Obstructive sleep apnea is often difficult to diagnose because many people don’t realize that they have it. Their only symptoms may be a persistent feeling of tiredness throughout the day—but they don’t realize this chronic exhaustion is caused by the fact that they’re not breathing properly while they sleep.
Patients with sleep apnea often snore loudly and stop breathing during sleep because soft tissues narrow or block the airways. When the airway is obstructed, patients are jolted out of sleep; even though they have no memory of this occurring, it can happen dozens and even hundreds of times a night, which adds up to never feeling well-rested or restored.
Obstructive sleep apnea can have a snowball effect on a patient’s health. While it may start with feelings of tiredness, it can eventually lead to high blood pressure, heart failure, heart attack, and stroke. Weight gain, glaucoma, mood disorders, sexual dysfunction, and headaches have also been linked to sleep apnea. Chronic exhaustion prevents you from being an active participant in life; it makes it hard to focus on work and even leaves you at higher risk for car accidents.
There are several possible treatments for sleep apnea. One of these solutions is a night guard type appliance. These appliances can be used to reposition the lower jaw while you sleep, which prevents your tongue and soft tissues from blocking the airway. For some these appliances are more comfortable and easier to use than CPAP machines and because they’re non-invasive, they’re preferable to surgical treatment.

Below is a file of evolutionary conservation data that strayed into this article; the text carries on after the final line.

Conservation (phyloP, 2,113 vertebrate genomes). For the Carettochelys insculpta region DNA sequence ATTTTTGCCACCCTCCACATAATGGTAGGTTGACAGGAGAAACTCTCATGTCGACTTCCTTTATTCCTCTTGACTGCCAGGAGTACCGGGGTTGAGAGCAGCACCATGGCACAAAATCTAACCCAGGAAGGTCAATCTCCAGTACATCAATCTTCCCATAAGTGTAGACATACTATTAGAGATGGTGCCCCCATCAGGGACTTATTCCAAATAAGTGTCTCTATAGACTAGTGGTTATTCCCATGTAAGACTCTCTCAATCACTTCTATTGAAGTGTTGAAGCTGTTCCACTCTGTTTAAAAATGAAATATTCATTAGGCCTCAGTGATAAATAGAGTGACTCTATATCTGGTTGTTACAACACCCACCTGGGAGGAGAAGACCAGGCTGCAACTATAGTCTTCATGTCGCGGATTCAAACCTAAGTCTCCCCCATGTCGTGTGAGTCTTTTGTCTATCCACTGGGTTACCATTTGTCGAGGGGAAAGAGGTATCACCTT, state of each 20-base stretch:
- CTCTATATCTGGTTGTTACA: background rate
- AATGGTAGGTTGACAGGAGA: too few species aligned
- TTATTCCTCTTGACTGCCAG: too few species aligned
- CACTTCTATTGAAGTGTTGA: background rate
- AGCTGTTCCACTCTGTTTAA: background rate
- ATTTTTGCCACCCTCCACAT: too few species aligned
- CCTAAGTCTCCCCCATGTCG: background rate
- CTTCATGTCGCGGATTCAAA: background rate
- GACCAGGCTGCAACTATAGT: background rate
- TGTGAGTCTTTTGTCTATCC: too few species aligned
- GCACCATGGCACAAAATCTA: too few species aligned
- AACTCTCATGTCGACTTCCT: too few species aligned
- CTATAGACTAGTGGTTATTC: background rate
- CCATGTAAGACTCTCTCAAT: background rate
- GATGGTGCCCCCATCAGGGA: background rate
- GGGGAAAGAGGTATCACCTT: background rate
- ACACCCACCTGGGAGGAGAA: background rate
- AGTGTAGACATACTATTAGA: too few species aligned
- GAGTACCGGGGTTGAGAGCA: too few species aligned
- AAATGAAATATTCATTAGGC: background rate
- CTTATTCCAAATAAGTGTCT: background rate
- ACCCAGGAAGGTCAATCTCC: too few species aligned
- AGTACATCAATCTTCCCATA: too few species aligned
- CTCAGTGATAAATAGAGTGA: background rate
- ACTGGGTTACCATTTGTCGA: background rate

The most common sign of sleep apnea is waking up without feeling well-rested. This tiredness persists throughout the day. Another common symptom of sleep apnea is snoring—while you can’t hear yourself snoring when you sleep, you might wake up gasping or choking. You may notice that you nod off during the day, have trouble focusing, and that no amount of sleep ever seems to help you feel better.
A sleep apnea appliance can help many patients with mild sleep apnea. In addition, there are lifestyle changes that help as well, including losing weight, cutting down on alcohol consumption, and quitting smoking.
Gingivitis is a precursor to gum disease. It involves inflammation—your gums will be red, swollen, and may bleed when you brush. Once you have lost bone around your teeth, you have periodontitis. Treating gingivitis can prevent periodontitis.
Oral appliances and CPAP machines are treatments for sleep apnea, but not cures; once these devices are no longer used, sleep will again be disrupted. Lifestyle changes are the best cure for obstructive sleep apnea, but should these not work, surgery can also be a permanent solution.
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